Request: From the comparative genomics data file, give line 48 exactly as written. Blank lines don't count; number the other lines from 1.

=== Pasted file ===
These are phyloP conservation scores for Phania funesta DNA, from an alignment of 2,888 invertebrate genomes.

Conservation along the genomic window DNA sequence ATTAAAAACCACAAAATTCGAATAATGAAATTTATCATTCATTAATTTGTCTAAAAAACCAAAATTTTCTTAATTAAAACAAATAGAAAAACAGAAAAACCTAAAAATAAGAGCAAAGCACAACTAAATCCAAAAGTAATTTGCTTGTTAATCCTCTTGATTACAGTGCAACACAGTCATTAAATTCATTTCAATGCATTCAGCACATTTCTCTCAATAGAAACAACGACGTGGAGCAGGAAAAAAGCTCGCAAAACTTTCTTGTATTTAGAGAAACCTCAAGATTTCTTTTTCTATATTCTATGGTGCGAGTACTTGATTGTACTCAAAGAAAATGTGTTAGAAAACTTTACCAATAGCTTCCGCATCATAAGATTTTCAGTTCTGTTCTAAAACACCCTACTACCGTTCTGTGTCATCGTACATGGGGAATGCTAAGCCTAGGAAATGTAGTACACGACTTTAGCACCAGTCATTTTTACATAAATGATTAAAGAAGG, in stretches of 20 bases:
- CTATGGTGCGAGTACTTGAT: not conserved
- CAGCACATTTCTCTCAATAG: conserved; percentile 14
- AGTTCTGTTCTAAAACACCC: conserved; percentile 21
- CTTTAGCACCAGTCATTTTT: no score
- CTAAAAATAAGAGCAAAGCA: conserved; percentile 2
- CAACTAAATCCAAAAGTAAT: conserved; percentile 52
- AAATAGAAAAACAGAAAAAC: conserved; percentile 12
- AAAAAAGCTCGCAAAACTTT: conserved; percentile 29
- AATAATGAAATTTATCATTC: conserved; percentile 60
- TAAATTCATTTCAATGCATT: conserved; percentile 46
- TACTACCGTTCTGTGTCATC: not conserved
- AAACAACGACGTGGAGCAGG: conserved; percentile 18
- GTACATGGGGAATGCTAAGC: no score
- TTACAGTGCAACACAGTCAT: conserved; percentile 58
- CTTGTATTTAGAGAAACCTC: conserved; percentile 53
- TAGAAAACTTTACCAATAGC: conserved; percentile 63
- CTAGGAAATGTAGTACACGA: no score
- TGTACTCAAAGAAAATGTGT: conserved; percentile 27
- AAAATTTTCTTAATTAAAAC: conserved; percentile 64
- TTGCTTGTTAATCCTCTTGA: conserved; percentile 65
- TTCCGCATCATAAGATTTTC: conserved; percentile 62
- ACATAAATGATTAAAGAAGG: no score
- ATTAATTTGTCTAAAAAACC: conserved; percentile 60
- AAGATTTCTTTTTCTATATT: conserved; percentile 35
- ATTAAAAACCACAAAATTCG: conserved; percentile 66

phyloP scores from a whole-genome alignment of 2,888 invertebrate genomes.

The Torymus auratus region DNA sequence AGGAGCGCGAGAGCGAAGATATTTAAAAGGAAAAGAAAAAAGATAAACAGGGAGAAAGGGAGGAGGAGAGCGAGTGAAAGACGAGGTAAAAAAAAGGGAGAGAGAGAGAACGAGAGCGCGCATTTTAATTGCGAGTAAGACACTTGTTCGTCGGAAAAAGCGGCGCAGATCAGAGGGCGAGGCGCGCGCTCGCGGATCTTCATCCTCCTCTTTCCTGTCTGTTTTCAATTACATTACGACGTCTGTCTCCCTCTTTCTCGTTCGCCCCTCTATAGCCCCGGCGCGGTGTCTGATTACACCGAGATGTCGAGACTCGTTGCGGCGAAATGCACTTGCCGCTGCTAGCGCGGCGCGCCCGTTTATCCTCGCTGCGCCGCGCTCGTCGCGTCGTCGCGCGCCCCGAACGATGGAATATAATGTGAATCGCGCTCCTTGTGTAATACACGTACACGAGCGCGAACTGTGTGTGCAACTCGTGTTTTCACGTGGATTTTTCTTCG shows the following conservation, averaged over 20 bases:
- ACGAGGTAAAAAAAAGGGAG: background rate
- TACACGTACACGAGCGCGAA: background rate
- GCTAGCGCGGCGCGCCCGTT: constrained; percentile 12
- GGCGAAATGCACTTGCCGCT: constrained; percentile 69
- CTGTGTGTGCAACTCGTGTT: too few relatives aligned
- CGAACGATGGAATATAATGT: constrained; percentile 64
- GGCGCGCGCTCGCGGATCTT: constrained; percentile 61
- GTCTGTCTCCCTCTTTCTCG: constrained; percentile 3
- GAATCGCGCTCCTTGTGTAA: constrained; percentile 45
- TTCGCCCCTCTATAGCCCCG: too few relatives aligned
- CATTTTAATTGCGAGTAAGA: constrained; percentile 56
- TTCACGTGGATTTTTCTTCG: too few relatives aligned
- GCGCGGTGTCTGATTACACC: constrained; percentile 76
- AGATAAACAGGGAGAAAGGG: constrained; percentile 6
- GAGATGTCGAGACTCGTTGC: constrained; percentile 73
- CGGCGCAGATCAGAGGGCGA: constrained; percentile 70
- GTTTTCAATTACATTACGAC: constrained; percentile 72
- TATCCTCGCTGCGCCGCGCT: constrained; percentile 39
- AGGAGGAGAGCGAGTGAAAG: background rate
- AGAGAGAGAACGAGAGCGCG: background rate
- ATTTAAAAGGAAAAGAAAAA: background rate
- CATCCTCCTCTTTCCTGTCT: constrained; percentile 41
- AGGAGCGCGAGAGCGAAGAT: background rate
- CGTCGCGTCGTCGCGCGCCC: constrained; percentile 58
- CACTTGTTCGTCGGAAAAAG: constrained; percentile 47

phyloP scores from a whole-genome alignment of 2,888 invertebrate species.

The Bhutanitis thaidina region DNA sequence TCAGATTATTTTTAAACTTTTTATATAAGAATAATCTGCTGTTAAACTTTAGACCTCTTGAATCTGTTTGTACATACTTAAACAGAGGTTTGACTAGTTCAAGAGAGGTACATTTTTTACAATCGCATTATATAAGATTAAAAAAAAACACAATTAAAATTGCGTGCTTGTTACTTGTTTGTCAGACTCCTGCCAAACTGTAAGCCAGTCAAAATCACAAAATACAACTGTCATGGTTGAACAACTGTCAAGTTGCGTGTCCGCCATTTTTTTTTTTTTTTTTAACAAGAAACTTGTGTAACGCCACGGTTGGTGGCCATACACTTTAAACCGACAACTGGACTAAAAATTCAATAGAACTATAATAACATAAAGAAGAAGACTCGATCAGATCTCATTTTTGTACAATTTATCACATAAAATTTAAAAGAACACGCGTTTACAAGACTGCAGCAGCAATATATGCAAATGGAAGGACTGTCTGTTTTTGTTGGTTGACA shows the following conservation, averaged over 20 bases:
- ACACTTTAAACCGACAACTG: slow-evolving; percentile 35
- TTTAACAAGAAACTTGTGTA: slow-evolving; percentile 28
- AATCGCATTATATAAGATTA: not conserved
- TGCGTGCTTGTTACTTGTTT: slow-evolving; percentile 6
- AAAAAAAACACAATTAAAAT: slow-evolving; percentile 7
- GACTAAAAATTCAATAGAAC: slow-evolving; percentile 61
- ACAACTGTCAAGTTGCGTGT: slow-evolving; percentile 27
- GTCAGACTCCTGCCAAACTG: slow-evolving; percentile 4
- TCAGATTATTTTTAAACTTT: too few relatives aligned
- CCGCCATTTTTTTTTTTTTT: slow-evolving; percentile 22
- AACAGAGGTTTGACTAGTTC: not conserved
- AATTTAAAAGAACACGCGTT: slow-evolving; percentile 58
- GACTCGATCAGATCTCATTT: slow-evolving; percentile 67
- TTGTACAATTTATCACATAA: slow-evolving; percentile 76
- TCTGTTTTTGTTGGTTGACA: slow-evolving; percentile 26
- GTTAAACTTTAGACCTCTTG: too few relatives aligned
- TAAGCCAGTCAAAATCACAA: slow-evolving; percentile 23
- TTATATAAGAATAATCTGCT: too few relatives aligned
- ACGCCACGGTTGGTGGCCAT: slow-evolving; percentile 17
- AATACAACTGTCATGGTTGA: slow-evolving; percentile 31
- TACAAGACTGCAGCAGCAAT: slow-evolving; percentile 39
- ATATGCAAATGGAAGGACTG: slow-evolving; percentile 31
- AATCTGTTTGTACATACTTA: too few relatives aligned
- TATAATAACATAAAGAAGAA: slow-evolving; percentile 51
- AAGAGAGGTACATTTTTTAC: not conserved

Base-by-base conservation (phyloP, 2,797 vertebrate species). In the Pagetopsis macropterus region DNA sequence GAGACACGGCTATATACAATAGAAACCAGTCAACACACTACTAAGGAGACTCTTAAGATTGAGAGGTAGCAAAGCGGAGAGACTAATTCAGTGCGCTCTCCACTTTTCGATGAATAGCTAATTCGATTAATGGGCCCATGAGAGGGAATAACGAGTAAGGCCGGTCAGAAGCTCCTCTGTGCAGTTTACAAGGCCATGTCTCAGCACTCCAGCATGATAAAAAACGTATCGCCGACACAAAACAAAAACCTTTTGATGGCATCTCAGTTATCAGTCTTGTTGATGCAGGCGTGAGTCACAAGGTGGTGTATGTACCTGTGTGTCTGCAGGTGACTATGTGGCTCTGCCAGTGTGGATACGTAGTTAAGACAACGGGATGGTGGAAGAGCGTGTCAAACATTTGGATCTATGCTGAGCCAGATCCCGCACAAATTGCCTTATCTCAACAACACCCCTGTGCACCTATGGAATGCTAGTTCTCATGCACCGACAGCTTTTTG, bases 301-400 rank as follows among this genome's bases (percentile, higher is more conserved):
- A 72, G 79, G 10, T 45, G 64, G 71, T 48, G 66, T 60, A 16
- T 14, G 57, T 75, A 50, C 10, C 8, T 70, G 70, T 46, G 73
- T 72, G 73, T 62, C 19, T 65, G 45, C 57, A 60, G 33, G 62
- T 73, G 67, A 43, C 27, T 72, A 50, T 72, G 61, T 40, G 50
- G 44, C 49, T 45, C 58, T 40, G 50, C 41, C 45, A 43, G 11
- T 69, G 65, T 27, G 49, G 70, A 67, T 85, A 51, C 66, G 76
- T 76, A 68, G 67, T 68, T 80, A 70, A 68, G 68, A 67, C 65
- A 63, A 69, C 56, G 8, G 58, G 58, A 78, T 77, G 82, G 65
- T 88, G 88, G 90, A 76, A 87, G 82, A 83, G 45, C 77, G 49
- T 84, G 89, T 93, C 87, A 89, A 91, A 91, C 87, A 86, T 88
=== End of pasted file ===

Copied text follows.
- AGGAGGAGAGCGAGTGAAAG: background rate